Go slow and drink lots of water...Procrastinators' Unite...Tomorrow!
tommy... 
Gold - Posts: 1,901
Gold spacespace
Joined: December 10, 2004
Location: United States
Posted: October 01, 2009 at 2:29 PM / IP Logged  
 
Installing an Amplifier
Although I showed a few system diagrams on the 'fuses' page, I did not directly address amplifier installation. This section will hopefully answer some of your questions.
Making the Connections to the Power Source:
Most amplifiers draw significant amounts of current (too much current to be drawn from the vehicle's fuse box). This means that you will have to make a connection to a more suitable point. Most of the time, the main power wire is connected to the battery's positive terminal. Since the battery is capable of supplying more than 1000 amps of current and your power wire can't likely safely carry that much current, you MUST have an inline fuse (this can not be stressed enough). The fuse must be rated to protect the power wire being used. If the power wire was unfused and accidentally shorted to ground, the wire and the vehicle would soon be fully engulfed in flames. The fuse holder should be between 6 and 18 inches from the battery. If it's too close to a standard lead acid battery, the fuse and holder may corrode like the positive battery terminal does. If it's too far away, it will not provide the required protection because there is too much unprotected wire (between the battery and the fuse).
Routing the Power Wire to the Rear of the Vehicle:
In many vehicles, there are unused rubber or plastic plugs in the firewall. These plugs can be removed and a small hole (size determined by the outside diameter of the wire) can be cut or drilled in it. The plug can then be replaced and the wire can be passed through the plug. If the angle of the plug will allow water to run around the wire and into the vehicle, use some silicone sealant to seal around the wire. Sometimes, there are extra 'nipples' on rubber plugs where the speedometer or other cables pass through the firewall. The tips can be cut off of the nipples and the wire can be passed through the firewall.
Drilling!:
If there is no place to run the wire (not likely), you will have to drill a hole. If you can not CLEARLY see both sides of the firewall where you want to drill the hole, DO NOT drill. There are many hazards to drilling through the firewall. You could puncture fuel lines, brake lines and wires. If you 'think' you know where the drill will pass through the firewall, you can use a center punch and make a small dent on one side then go around to the other side to see if you were right about the location. Many vehicles have 2 layers of sheet metal in the firewall area so this technique won't always work. After you drill the hole, make sure to use the appropriate grommet in the hole to prevent the wire from being cut on the sharp metal. If you don't have a grommet, you could possibly use a piece of heater hose or similar material (siliconed into place to prevent it from falling out of the hole). I know that some people will say that you should just get a grommet, but knowing human nature, I know that some people will try to run it through the FW without a grommet (or any protection) if they don't have one handy. The piece of rubber hose isn't a perfect solution but it may help protect the power wire for those too lazy to do it right.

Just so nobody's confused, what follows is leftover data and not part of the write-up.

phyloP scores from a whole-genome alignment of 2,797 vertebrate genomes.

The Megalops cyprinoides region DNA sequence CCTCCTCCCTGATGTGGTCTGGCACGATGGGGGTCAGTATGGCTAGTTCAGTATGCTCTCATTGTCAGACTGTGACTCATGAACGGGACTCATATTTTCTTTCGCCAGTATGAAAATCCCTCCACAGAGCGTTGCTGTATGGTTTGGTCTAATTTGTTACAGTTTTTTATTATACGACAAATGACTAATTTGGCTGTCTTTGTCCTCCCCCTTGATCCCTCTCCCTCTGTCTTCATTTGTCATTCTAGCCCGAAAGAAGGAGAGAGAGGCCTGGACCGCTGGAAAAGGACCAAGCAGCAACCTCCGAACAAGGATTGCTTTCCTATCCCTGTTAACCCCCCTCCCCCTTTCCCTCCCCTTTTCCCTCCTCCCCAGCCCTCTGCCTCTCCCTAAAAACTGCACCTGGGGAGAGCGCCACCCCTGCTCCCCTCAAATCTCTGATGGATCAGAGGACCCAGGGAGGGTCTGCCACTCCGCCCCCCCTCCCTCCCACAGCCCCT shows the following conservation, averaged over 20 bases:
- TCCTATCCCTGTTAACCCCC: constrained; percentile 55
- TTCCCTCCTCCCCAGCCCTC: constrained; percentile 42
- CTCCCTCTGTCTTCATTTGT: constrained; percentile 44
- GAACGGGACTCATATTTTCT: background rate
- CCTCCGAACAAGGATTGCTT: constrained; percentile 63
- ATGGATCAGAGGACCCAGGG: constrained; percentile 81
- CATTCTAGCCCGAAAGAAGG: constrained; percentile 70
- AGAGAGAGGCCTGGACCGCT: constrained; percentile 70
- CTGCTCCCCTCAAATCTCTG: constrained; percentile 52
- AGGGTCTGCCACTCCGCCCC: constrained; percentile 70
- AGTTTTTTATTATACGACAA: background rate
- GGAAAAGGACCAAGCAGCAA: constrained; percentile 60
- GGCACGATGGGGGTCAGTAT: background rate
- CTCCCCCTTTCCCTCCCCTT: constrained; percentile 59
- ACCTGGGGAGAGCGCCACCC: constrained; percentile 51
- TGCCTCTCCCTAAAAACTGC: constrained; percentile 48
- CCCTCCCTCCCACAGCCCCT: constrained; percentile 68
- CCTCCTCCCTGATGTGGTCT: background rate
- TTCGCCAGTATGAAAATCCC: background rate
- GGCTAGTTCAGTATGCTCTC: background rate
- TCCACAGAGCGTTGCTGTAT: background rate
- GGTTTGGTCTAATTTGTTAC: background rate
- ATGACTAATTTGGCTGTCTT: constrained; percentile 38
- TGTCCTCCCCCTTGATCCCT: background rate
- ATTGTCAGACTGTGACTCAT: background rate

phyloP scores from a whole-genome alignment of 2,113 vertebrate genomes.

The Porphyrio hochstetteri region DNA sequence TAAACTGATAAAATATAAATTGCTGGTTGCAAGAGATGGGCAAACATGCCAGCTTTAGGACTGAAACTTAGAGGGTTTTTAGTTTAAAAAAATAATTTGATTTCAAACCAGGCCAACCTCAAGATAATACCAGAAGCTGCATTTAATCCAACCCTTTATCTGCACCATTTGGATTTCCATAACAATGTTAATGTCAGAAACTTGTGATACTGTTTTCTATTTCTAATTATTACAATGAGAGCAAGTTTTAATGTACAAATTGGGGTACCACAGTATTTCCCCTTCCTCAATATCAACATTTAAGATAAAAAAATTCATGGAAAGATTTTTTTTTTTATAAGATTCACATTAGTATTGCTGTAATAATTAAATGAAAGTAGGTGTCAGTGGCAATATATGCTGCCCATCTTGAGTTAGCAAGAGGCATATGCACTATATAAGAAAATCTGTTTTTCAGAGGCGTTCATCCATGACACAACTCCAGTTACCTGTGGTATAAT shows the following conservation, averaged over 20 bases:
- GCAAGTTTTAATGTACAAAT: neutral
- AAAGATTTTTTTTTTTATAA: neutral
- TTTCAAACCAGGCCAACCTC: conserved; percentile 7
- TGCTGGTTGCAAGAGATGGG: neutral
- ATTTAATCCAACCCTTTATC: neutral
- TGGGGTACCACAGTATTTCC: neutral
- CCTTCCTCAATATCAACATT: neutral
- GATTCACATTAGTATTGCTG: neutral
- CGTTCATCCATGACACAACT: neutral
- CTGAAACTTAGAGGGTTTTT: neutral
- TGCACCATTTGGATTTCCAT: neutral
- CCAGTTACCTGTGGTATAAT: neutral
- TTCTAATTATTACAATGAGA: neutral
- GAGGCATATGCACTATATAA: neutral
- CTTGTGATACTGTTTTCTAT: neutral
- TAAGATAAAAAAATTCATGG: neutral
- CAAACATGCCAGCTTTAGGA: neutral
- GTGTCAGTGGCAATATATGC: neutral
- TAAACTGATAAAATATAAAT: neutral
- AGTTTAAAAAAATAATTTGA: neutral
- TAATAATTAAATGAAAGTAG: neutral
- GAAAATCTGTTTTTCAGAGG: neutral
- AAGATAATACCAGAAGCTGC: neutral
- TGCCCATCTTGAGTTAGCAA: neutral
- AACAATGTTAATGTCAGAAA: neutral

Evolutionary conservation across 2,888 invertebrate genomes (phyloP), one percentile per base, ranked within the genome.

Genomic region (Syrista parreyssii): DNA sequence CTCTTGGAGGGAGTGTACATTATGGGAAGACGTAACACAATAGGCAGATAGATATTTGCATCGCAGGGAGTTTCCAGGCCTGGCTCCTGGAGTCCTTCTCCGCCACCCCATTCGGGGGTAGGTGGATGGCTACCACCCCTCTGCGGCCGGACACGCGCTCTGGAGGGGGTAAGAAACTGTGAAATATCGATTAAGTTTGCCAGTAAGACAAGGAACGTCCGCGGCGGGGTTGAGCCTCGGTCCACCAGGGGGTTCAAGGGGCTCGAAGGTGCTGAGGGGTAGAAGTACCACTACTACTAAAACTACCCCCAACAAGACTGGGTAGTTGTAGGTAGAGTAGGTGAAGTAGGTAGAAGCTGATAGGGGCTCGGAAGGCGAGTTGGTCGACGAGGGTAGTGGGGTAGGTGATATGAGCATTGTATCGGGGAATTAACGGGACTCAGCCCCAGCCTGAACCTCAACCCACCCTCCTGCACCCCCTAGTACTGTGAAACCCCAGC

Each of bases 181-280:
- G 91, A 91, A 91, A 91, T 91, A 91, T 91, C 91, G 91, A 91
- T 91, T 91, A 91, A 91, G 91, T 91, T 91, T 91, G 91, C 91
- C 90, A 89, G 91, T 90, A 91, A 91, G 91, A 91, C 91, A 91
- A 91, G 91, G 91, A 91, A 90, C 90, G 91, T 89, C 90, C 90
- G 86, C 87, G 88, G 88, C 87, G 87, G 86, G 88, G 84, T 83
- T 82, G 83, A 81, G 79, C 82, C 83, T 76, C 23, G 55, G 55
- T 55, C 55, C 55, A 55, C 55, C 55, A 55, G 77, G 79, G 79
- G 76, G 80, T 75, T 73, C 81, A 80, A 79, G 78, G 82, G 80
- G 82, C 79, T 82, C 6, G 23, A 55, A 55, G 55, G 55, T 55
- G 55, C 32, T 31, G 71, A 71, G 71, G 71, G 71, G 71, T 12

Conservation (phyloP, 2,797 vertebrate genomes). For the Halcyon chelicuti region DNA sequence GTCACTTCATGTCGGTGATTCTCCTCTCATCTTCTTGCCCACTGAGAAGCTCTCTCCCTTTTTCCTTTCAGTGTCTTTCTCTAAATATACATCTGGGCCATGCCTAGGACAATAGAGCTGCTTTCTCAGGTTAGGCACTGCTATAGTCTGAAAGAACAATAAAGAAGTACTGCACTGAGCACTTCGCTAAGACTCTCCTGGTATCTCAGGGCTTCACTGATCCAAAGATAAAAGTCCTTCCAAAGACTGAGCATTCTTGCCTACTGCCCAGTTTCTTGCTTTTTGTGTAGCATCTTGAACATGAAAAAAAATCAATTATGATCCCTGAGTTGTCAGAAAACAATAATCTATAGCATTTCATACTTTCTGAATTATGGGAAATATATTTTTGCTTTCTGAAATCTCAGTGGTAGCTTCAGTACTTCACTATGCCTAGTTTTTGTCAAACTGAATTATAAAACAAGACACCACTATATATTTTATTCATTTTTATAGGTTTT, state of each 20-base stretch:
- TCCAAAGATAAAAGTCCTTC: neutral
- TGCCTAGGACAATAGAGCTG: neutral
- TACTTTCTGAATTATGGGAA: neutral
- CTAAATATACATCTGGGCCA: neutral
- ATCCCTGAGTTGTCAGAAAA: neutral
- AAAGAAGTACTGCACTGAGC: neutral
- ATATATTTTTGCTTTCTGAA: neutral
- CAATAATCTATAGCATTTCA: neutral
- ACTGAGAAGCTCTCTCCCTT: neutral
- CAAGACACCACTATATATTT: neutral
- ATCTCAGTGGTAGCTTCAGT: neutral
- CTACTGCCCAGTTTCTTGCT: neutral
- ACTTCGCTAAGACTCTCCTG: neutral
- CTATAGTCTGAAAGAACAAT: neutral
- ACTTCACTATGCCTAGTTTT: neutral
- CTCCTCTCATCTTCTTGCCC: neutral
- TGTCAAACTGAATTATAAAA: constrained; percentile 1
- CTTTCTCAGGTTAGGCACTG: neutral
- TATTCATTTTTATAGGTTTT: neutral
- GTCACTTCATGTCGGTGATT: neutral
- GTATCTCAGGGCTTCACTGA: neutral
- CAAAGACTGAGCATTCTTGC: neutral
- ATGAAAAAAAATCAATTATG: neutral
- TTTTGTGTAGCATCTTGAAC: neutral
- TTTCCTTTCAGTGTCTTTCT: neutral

Keep it Clear of the Pedals:
When routing the wire through the FW and under the dash, tie it out of the way of the steering and brake components. Make sure that you run all of the brake, clutch, accelerator and steering components through their full range of motion to determine whether or not the power wire will be in the way of any of these controls. When routing the wire under the carpet, make sure that it's routed so that it will not be crushed or pinched or punctured when the seats (if removed) and rocker molding are replaced. When routing it under the rear seats, make sure that the seat will not put undue pressure on the wire when people sit in the seat. When routing it into the trunk (boot), it will likely have to pass over a sharp piece of metal and make a sharp bend. If this is the case with your vehicle, I recommend covering the wire with a small piece of heater hose where it passes over the sharp edge. If you're only installing one amplifier, the power wire can be connected directly to the amp. If you are connecting the main power wire directly to the amp and the amp does not have an on-board fuse, install the appropriate fuse at the battery (the main fuse will protect the vehicle, wire and amplifier).